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The practice of the European Commission to adopt commitment decisions in cases related to fast-developing markets appears to be somewhat ineffective considering the time delay and paucity of precedent. At first glance, interim measures seem to offer a solution for both issues. However, the law and practice of interim measures show that the limitation of protected interests as well as heavy procedural framework deter the European Commission from awarding interim measures in relation to competition cases. Thus, the Commission prefers to resolve urgent threats to competition by accepting commitments offered by the undertakings concerned. Against this backdrop, this article examines the shortcomings of the present regime of commitment decisions and interim measures in the context of fast-developing markets and presents possible solutions.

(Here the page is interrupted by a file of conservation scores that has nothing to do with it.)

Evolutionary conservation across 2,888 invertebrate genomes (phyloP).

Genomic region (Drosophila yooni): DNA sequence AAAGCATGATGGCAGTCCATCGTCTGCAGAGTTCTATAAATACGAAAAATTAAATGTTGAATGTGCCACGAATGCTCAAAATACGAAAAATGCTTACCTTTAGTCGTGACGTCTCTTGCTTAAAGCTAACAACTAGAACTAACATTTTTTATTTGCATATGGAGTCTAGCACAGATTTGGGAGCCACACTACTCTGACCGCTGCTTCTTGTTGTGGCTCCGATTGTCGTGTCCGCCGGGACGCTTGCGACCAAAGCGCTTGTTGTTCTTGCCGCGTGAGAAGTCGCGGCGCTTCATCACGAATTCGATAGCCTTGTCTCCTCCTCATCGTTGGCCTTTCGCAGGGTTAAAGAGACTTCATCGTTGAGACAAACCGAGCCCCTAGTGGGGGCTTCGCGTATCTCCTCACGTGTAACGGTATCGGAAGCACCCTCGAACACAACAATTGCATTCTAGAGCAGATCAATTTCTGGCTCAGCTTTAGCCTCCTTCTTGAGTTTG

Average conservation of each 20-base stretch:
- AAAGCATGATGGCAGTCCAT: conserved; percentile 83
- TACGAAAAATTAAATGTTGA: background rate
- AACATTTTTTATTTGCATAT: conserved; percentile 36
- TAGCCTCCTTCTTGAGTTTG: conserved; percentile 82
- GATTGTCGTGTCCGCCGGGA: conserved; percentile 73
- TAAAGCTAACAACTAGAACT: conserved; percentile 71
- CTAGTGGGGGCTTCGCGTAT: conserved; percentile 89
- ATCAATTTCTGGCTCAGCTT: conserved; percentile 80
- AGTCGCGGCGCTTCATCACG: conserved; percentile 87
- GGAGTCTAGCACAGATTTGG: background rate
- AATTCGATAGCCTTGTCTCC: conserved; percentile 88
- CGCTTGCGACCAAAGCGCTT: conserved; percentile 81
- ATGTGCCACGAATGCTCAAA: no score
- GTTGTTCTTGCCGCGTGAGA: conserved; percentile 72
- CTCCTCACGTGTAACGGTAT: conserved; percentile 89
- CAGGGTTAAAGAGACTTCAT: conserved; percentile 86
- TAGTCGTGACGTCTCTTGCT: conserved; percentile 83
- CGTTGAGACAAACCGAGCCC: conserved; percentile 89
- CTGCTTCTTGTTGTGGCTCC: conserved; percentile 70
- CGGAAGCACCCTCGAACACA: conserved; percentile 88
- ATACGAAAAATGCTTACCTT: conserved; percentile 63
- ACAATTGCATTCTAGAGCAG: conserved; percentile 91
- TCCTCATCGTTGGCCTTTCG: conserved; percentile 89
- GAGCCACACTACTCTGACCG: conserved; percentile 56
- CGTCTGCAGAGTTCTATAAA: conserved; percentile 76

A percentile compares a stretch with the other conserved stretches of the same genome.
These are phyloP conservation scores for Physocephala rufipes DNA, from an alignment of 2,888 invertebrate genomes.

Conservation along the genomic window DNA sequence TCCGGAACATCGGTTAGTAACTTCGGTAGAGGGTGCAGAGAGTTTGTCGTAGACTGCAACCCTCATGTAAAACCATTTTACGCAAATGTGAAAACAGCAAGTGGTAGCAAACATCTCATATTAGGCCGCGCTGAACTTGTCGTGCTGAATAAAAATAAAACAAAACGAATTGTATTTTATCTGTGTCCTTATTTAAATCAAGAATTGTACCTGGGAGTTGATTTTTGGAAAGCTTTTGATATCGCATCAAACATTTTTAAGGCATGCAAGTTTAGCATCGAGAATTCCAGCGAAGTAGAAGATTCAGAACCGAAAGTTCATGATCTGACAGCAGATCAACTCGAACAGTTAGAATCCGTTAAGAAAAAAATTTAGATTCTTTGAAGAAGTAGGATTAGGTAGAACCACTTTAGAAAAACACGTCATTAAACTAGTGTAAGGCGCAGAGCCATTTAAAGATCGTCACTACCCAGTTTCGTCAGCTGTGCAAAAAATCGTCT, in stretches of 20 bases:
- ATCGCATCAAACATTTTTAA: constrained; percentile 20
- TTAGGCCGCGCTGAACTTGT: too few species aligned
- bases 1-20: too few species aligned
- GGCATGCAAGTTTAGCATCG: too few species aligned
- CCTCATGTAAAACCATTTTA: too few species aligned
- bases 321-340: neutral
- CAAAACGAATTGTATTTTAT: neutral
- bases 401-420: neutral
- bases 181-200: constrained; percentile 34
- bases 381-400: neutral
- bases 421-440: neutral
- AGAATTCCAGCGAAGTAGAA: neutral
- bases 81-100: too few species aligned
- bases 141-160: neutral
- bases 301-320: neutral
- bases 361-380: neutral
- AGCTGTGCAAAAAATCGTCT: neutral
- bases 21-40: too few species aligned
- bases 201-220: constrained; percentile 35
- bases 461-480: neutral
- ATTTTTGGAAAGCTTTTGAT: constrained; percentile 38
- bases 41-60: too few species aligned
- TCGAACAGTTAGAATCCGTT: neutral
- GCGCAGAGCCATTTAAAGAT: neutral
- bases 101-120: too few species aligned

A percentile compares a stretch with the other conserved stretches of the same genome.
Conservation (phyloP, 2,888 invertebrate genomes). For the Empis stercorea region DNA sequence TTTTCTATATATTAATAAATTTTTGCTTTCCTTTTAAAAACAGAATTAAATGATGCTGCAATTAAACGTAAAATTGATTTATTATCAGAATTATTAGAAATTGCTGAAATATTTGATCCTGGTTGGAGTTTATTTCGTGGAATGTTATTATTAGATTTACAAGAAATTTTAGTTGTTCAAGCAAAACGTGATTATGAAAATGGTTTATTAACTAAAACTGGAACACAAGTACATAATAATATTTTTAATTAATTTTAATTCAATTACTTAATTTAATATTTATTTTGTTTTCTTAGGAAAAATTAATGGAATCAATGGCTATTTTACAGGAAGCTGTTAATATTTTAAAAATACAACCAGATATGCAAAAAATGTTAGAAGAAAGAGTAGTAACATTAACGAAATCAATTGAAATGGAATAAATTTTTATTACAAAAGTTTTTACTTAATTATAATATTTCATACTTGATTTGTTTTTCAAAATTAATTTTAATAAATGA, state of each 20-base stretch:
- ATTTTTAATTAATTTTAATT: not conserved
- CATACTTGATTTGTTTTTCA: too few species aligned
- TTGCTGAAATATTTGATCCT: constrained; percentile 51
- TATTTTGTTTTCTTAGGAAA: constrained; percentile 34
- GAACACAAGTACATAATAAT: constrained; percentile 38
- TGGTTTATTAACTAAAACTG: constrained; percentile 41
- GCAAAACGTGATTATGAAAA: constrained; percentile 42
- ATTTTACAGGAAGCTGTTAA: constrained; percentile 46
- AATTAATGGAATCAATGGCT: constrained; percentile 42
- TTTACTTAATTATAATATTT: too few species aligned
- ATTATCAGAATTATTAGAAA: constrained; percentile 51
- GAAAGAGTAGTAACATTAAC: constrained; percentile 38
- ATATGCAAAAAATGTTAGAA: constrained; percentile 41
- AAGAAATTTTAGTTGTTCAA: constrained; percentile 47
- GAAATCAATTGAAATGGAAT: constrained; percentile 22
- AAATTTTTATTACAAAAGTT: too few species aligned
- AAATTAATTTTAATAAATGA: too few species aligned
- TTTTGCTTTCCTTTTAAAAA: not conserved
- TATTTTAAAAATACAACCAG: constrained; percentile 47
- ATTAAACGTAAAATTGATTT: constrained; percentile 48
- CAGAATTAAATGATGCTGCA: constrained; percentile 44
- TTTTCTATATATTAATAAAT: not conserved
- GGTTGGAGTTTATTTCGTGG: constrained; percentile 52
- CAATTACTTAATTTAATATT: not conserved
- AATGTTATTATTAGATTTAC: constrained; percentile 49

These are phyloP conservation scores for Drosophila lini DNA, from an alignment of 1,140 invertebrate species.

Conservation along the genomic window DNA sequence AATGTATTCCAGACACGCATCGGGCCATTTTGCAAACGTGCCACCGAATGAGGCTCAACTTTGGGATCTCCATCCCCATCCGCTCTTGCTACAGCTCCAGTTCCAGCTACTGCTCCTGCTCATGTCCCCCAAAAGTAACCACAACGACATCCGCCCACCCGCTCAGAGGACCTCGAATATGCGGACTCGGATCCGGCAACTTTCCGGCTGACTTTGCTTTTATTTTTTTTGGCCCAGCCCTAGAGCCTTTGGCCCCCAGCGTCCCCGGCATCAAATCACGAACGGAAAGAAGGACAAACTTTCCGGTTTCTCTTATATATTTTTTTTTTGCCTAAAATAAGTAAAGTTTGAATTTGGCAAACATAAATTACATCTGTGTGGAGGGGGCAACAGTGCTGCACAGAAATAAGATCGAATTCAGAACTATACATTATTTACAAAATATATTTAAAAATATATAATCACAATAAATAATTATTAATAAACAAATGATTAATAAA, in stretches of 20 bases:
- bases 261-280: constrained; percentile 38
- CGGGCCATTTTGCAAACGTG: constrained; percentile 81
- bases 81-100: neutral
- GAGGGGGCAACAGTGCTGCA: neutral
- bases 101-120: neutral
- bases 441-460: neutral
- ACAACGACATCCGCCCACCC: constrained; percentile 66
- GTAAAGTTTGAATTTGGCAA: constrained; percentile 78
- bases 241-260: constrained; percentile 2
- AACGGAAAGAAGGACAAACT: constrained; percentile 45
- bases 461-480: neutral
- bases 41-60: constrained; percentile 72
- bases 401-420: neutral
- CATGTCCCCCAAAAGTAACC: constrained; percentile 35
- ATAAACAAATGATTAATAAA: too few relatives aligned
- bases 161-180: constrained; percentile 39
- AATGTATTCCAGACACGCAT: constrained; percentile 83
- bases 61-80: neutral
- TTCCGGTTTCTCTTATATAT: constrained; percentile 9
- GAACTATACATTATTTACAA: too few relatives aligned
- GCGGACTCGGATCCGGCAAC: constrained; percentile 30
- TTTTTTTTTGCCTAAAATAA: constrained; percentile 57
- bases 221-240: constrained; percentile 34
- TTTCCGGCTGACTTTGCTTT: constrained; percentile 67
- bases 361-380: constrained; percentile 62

The full version of this article appears in the 2016 issue 1 of Competition Law Journal.
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